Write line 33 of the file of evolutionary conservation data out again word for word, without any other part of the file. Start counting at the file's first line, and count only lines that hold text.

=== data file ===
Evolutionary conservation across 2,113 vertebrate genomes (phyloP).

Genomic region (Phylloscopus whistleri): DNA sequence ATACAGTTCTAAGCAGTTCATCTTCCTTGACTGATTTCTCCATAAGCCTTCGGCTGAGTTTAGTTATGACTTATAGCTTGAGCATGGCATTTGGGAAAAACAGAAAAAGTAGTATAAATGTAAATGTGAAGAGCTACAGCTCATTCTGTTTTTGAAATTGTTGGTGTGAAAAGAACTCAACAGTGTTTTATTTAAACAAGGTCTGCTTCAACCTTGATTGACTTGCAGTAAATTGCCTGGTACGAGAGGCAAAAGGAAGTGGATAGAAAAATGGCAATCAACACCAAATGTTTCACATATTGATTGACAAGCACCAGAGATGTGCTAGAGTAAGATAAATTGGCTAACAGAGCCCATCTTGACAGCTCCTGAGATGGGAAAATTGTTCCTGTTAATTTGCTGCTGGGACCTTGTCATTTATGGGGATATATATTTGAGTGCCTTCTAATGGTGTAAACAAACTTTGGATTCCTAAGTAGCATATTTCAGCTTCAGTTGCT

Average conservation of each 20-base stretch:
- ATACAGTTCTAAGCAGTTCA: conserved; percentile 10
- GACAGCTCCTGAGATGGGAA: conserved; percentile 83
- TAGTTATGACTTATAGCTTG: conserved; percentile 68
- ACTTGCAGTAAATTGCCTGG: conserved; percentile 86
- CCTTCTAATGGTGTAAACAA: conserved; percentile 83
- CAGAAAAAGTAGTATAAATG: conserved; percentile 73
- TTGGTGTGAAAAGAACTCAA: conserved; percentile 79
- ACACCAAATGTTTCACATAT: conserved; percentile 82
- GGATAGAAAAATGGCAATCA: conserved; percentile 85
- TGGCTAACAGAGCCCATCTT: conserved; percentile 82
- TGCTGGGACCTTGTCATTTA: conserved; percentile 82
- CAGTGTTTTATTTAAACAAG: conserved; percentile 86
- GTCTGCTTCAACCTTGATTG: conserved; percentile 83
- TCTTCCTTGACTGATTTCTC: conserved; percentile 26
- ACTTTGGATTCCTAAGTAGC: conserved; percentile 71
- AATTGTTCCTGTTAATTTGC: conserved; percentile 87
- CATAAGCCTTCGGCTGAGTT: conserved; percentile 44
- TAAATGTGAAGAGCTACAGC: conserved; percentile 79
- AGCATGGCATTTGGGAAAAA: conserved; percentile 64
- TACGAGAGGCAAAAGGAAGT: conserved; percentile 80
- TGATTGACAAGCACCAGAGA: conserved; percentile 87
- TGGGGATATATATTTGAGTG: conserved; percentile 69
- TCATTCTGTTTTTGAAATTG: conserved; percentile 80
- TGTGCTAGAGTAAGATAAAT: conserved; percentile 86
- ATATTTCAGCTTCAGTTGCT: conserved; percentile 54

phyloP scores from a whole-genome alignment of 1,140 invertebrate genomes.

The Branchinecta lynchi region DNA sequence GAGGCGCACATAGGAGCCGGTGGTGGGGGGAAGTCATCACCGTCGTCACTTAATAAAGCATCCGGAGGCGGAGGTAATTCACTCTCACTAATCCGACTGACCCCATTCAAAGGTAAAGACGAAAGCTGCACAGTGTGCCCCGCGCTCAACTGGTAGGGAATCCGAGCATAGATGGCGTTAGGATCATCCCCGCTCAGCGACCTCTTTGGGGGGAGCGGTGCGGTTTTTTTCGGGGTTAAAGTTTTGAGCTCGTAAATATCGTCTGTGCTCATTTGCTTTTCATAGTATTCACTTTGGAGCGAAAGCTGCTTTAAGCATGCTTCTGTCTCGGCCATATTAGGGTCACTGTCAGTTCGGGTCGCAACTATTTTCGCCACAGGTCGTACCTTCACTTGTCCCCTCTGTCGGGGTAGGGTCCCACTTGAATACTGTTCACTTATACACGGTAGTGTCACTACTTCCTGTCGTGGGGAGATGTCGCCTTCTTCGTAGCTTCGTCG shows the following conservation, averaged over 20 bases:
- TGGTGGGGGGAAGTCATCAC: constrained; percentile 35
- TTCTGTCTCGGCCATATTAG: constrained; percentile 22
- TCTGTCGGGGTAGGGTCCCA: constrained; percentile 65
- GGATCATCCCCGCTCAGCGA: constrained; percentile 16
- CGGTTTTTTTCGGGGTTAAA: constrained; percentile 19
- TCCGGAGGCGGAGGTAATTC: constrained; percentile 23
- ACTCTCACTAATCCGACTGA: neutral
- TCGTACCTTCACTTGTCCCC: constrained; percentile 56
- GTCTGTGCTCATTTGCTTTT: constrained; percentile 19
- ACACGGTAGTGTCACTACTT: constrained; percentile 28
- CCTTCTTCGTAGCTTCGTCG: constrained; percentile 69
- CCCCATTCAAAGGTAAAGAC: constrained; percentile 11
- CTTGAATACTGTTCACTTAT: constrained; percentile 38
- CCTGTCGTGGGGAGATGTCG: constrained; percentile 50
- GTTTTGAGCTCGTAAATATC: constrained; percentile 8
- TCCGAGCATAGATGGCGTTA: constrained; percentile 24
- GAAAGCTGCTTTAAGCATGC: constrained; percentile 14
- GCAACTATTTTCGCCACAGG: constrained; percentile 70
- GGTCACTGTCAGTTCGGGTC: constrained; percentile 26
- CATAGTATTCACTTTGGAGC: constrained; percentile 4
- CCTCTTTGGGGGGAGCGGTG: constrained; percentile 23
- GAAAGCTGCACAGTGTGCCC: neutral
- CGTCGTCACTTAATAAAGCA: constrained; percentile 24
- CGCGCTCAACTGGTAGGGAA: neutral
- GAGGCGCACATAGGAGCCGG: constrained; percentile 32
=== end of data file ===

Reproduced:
- TCTGTCGGGGTAGGGTCCCA: constrained; percentile 65